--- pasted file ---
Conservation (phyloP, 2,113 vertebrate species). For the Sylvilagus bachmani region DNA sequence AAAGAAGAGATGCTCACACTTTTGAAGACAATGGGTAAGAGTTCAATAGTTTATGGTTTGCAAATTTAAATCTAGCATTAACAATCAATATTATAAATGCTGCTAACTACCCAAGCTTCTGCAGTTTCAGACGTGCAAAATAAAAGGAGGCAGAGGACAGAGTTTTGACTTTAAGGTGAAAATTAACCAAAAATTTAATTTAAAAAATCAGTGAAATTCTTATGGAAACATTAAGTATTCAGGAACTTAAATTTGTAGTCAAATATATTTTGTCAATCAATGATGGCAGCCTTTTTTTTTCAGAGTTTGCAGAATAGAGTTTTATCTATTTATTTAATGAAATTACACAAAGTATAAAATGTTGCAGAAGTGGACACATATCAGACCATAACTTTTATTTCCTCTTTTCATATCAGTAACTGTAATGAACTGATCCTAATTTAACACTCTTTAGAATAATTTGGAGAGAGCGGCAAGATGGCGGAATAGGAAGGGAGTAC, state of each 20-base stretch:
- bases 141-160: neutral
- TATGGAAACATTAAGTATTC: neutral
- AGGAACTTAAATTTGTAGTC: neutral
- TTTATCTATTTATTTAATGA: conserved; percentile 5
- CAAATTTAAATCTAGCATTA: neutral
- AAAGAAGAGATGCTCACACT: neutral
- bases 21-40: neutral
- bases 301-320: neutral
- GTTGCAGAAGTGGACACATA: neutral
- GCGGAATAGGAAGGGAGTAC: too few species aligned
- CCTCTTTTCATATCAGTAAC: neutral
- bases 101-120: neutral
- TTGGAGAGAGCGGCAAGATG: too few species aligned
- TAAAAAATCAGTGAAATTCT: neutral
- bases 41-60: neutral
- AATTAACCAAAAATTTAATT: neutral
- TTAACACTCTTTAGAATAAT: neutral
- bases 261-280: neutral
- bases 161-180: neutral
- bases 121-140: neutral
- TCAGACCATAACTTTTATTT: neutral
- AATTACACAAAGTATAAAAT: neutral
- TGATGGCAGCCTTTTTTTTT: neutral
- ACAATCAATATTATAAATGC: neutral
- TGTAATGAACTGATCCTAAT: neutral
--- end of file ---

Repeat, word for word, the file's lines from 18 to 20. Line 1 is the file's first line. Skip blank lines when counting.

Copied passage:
- TTAACACTCTTTAGAATAAT: neutral
- bases 261-280: neutral
- bases 161-180: neutral